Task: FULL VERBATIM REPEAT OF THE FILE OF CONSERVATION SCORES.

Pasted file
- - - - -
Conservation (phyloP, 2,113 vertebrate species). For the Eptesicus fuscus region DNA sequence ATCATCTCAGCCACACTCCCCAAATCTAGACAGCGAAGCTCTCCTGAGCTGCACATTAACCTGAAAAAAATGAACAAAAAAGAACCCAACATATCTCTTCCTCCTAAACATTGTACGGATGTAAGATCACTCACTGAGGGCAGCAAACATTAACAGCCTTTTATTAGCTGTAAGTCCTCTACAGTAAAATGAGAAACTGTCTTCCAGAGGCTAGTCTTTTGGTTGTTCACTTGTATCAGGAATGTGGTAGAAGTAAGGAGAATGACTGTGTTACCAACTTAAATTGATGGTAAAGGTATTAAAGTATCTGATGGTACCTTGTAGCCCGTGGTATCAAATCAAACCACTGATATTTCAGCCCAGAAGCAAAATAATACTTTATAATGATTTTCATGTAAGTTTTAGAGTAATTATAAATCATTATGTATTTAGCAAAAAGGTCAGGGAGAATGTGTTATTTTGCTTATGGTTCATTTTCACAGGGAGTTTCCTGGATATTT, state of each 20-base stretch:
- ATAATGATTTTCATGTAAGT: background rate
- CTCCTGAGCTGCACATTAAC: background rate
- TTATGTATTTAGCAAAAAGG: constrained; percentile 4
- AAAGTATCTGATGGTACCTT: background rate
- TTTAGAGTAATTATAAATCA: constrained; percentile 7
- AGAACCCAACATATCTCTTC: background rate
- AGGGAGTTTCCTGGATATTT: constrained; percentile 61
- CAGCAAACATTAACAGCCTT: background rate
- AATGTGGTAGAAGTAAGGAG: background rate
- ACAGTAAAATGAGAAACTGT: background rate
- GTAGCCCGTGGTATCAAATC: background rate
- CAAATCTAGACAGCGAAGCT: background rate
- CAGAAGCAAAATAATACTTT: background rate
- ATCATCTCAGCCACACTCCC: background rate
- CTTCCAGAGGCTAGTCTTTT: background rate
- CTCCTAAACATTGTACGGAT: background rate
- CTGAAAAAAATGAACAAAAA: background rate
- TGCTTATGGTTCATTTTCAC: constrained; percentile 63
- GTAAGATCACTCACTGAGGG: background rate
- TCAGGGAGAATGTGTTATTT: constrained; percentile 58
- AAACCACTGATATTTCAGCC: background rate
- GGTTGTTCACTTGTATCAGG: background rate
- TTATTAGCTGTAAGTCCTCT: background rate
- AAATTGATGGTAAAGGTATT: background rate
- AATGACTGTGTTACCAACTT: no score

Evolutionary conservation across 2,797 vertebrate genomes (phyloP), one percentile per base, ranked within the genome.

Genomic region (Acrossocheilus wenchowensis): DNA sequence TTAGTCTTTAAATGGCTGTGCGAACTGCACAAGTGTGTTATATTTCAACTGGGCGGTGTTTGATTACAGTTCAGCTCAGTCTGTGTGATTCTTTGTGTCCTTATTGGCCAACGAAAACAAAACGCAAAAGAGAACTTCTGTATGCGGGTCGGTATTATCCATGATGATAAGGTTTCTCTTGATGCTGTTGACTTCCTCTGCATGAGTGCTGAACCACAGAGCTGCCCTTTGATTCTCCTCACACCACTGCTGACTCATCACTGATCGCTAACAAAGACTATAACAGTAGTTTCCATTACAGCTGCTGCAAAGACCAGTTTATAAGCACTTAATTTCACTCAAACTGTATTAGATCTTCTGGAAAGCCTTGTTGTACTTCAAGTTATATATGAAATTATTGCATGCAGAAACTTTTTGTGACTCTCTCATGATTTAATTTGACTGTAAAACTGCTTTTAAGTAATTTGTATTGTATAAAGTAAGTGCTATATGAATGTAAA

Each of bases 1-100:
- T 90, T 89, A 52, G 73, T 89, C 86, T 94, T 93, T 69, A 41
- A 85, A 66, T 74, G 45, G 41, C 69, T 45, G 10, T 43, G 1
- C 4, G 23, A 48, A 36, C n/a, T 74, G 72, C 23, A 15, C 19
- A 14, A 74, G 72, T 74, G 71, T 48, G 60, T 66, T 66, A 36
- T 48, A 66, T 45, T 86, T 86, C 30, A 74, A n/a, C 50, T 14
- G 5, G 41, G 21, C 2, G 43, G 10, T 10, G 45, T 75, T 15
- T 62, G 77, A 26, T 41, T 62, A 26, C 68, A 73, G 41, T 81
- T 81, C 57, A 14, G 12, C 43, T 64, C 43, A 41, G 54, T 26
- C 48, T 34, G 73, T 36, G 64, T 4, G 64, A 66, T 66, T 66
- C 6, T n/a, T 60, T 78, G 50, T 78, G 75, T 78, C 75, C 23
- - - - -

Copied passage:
Conservation (phyloP, 2,113 vertebrate species). For the Eptesicus fuscus region DNA sequence ATCATCTCAGCCACACTCCCCAAATCTAGACAGCGAAGCTCTCCTGAGCTGCACATTAACCTGAAAAAAATGAACAAAAAAGAACCCAACATATCTCTTCCTCCTAAACATTGTACGGATGTAAGATCACTCACTGAGGGCAGCAAACATTAACAGCCTTTTATTAGCTGTAAGTCCTCTACAGTAAAATGAGAAACTGTCTTCCAGAGGCTAGTCTTTTGGTTGTTCACTTGTATCAGGAATGTGGTAGAAGTAAGGAGAATGACTGTGTTACCAACTTAAATTGATGGTAAAGGTATTAAAGTATCTGATGGTACCTTGTAGCCCGTGGTATCAAATCAAACCACTGATATTTCAGCCCAGAAGCAAAATAATACTTTATAATGATTTTCATGTAAGTTTTAGAGTAATTATAAATCATTATGTATTTAGCAAAAAGGTCAGGGAGAATGTGTTATTTTGCTTATGGTTCATTTTCACAGGGAGTTTCCTGGATATTT, state of each 20-base stretch:
- ATAATGATTTTCATGTAAGT: background rate
- CTCCTGAGCTGCACATTAAC: background rate
- TTATGTATTTAGCAAAAAGG: constrained; percentile 4
- AAAGTATCTGATGGTACCTT: background rate
- TTTAGAGTAATTATAAATCA: constrained; percentile 7
- AGAACCCAACATATCTCTTC: background rate
- AGGGAGTTTCCTGGATATTT: constrained; percentile 61
- CAGCAAACATTAACAGCCTT: background rate
- AATGTGGTAGAAGTAAGGAG: background rate
- ACAGTAAAATGAGAAACTGT: background rate
- GTAGCCCGTGGTATCAAATC: background rate
- CAAATCTAGACAGCGAAGCT: background rate
- CAGAAGCAAAATAATACTTT: background rate
- ATCATCTCAGCCACACTCCC: background rate
- CTTCCAGAGGCTAGTCTTTT: background rate
- CTCCTAAACATTGTACGGAT: background rate
- CTGAAAAAAATGAACAAAAA: background rate
- TGCTTATGGTTCATTTTCAC: constrained; percentile 63
- GTAAGATCACTCACTGAGGG: background rate
- TCAGGGAGAATGTGTTATTT: constrained; percentile 58
- AAACCACTGATATTTCAGCC: background rate
- GGTTGTTCACTTGTATCAGG: background rate
- TTATTAGCTGTAAGTCCTCT: background rate
- AAATTGATGGTAAAGGTATT: background rate
- AATGACTGTGTTACCAACTT: no score

Evolutionary conservation across 2,797 vertebrate genomes (phyloP), one percentile per base, ranked within the genome.

Genomic region (Acrossocheilus wenchowensis): DNA sequence TTAGTCTTTAAATGGCTGTGCGAACTGCACAAGTGTGTTATATTTCAACTGGGCGGTGTTTGATTACAGTTCAGCTCAGTCTGTGTGATTCTTTGTGTCCTTATTGGCCAACGAAAACAAAACGCAAAAGAGAACTTCTGTATGCGGGTCGGTATTATCCATGATGATAAGGTTTCTCTTGATGCTGTTGACTTCCTCTGCATGAGTGCTGAACCACAGAGCTGCCCTTTGATTCTCCTCACACCACTGCTGACTCATCACTGATCGCTAACAAAGACTATAACAGTAGTTTCCATTACAGCTGCTGCAAAGACCAGTTTATAAGCACTTAATTTCACTCAAACTGTATTAGATCTTCTGGAAAGCCTTGTTGTACTTCAAGTTATATATGAAATTATTGCATGCAGAAACTTTTTGTGACTCTCTCATGATTTAATTTGACTGTAAAACTGCTTTTAAGTAATTTGTATTGTATAAAGTAAGTGCTATATGAATGTAAA

Each of bases 1-100:
- T 90, T 89, A 52, G 73, T 89, C 86, T 94, T 93, T 69, A 41
- A 85, A 66, T 74, G 45, G 41, C 69, T 45, G 10, T 43, G 1
- C 4, G 23, A 48, A 36, C n/a, T 74, G 72, C 23, A 15, C 19
- A 14, A 74, G 72, T 74, G 71, T 48, G 60, T 66, T 66, A 36
- T 48, A 66, T 45, T 86, T 86, C 30, A 74, A n/a, C 50, T 14
- G 5, G 41, G 21, C 2, G 43, G 10, T 10, G 45, T 75, T 15
- T 62, G 77, A 26, T 41, T 62, A 26, C 68, A 73, G 41, T 81
- T 81, C 57, A 14, G 12, C 43, T 64, C 43, A 41, G 54, T 26
- C 48, T 34, G 73, T 36, G 64, T 4, G 64, A 66, T 66, T 66
- C 6, T n/a, T 60, T 78, G 50, T 78, G 75, T 78, C 75, C 23